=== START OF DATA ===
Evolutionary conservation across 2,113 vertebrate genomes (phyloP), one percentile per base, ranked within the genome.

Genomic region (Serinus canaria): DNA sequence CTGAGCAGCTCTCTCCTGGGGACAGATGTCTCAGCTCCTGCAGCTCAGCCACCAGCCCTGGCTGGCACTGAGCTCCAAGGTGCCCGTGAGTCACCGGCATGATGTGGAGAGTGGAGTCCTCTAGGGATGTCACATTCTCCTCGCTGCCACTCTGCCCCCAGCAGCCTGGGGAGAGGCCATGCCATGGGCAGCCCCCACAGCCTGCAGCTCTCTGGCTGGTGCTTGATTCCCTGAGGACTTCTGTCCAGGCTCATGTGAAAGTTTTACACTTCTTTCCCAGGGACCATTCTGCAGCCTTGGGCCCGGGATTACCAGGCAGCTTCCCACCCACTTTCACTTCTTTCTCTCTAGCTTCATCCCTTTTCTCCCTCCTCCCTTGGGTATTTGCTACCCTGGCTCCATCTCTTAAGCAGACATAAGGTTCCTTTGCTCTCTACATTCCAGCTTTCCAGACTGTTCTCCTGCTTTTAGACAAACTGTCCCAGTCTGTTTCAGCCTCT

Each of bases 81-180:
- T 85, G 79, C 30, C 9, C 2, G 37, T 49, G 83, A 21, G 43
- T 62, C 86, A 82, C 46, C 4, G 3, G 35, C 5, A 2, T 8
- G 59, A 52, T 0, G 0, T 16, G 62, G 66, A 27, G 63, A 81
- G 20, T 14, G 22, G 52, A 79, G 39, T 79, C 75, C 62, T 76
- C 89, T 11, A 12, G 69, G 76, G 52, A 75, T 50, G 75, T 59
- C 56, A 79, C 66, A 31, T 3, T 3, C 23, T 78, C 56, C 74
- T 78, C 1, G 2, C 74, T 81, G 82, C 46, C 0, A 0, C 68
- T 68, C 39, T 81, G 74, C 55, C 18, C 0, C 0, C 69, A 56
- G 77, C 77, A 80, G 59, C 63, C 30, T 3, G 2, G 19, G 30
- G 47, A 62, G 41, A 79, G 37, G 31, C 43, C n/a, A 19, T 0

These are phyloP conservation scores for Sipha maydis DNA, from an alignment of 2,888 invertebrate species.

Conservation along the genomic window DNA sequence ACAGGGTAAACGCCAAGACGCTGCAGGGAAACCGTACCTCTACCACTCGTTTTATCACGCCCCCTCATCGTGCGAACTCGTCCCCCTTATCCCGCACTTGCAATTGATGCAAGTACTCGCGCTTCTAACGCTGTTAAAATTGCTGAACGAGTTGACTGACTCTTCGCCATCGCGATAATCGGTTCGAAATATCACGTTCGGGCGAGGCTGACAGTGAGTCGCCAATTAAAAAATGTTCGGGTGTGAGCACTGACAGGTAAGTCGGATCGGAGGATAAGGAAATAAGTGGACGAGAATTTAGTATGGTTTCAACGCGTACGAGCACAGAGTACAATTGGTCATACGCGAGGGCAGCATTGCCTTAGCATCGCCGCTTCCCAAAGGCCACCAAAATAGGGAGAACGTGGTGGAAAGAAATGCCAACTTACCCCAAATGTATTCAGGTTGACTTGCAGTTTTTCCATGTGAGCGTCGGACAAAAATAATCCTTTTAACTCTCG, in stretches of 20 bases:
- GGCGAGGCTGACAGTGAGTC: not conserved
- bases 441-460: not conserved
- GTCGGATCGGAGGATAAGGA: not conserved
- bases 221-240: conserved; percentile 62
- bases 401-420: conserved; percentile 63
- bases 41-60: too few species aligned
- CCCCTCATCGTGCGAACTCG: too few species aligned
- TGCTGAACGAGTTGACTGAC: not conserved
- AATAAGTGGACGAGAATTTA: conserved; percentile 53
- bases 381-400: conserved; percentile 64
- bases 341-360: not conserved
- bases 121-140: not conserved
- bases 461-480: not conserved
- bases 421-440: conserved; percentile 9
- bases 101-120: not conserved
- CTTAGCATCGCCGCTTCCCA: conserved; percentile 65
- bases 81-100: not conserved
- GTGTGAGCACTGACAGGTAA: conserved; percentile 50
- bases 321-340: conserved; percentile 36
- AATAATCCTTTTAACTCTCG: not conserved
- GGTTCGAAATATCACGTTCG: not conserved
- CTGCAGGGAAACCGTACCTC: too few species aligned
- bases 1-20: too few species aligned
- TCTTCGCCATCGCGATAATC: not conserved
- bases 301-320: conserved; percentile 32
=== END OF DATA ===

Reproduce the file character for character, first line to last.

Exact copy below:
Evolutionary conservation across 2,113 vertebrate genomes (phyloP), one percentile per base, ranked within the genome.

Genomic region (Serinus canaria): DNA sequence CTGAGCAGCTCTCTCCTGGGGACAGATGTCTCAGCTCCTGCAGCTCAGCCACCAGCCCTGGCTGGCACTGAGCTCCAAGGTGCCCGTGAGTCACCGGCATGATGTGGAGAGTGGAGTCCTCTAGGGATGTCACATTCTCCTCGCTGCCACTCTGCCCCCAGCAGCCTGGGGAGAGGCCATGCCATGGGCAGCCCCCACAGCCTGCAGCTCTCTGGCTGGTGCTTGATTCCCTGAGGACTTCTGTCCAGGCTCATGTGAAAGTTTTACACTTCTTTCCCAGGGACCATTCTGCAGCCTTGGGCCCGGGATTACCAGGCAGCTTCCCACCCACTTTCACTTCTTTCTCTCTAGCTTCATCCCTTTTCTCCCTCCTCCCTTGGGTATTTGCTACCCTGGCTCCATCTCTTAAGCAGACATAAGGTTCCTTTGCTCTCTACATTCCAGCTTTCCAGACTGTTCTCCTGCTTTTAGACAAACTGTCCCAGTCTGTTTCAGCCTCT

Each of bases 81-180:
- T 85, G 79, C 30, C 9, C 2, G 37, T 49, G 83, A 21, G 43
- T 62, C 86, A 82, C 46, C 4, G 3, G 35, C 5, A 2, T 8
- G 59, A 52, T 0, G 0, T 16, G 62, G 66, A 27, G 63, A 81
- G 20, T 14, G 22, G 52, A 79, G 39, T 79, C 75, C 62, T 76
- C 89, T 11, A 12, G 69, G 76, G 52, A 75, T 50, G 75, T 59
- C 56, A 79, C 66, A 31, T 3, T 3, C 23, T 78, C 56, C 74
- T 78, C 1, G 2, C 74, T 81, G 82, C 46, C 0, A 0, C 68
- T 68, C 39, T 81, G 74, C 55, C 18, C 0, C 0, C 69, A 56
- G 77, C 77, A 80, G 59, C 63, C 30, T 3, G 2, G 19, G 30
- G 47, A 62, G 41, A 79, G 37, G 31, C 43, C n/a, A 19, T 0

These are phyloP conservation scores for Sipha maydis DNA, from an alignment of 2,888 invertebrate species.

Conservation along the genomic window DNA sequence ACAGGGTAAACGCCAAGACGCTGCAGGGAAACCGTACCTCTACCACTCGTTTTATCACGCCCCCTCATCGTGCGAACTCGTCCCCCTTATCCCGCACTTGCAATTGATGCAAGTACTCGCGCTTCTAACGCTGTTAAAATTGCTGAACGAGTTGACTGACTCTTCGCCATCGCGATAATCGGTTCGAAATATCACGTTCGGGCGAGGCTGACAGTGAGTCGCCAATTAAAAAATGTTCGGGTGTGAGCACTGACAGGTAAGTCGGATCGGAGGATAAGGAAATAAGTGGACGAGAATTTAGTATGGTTTCAACGCGTACGAGCACAGAGTACAATTGGTCATACGCGAGGGCAGCATTGCCTTAGCATCGCCGCTTCCCAAAGGCCACCAAAATAGGGAGAACGTGGTGGAAAGAAATGCCAACTTACCCCAAATGTATTCAGGTTGACTTGCAGTTTTTCCATGTGAGCGTCGGACAAAAATAATCCTTTTAACTCTCG, in stretches of 20 bases:
- GGCGAGGCTGACAGTGAGTC: not conserved
- bases 441-460: not conserved
- GTCGGATCGGAGGATAAGGA: not conserved
- bases 221-240: conserved; percentile 62
- bases 401-420: conserved; percentile 63
- bases 41-60: too few species aligned
- CCCCTCATCGTGCGAACTCG: too few species aligned
- TGCTGAACGAGTTGACTGAC: not conserved
- AATAAGTGGACGAGAATTTA: conserved; percentile 53
- bases 381-400: conserved; percentile 64
- bases 341-360: not conserved
- bases 121-140: not conserved
- bases 461-480: not conserved
- bases 421-440: conserved; percentile 9
- bases 101-120: not conserved
- CTTAGCATCGCCGCTTCCCA: conserved; percentile 65
- bases 81-100: not conserved
- GTGTGAGCACTGACAGGTAA: conserved; percentile 50
- bases 321-340: conserved; percentile 36
- AATAATCCTTTTAACTCTCG: not conserved
- GGTTCGAAATATCACGTTCG: not conserved
- CTGCAGGGAAACCGTACCTC: too few species aligned
- bases 1-20: too few species aligned
- TCTTCGCCATCGCGATAATC: not conserved
- bases 301-320: conserved; percentile 32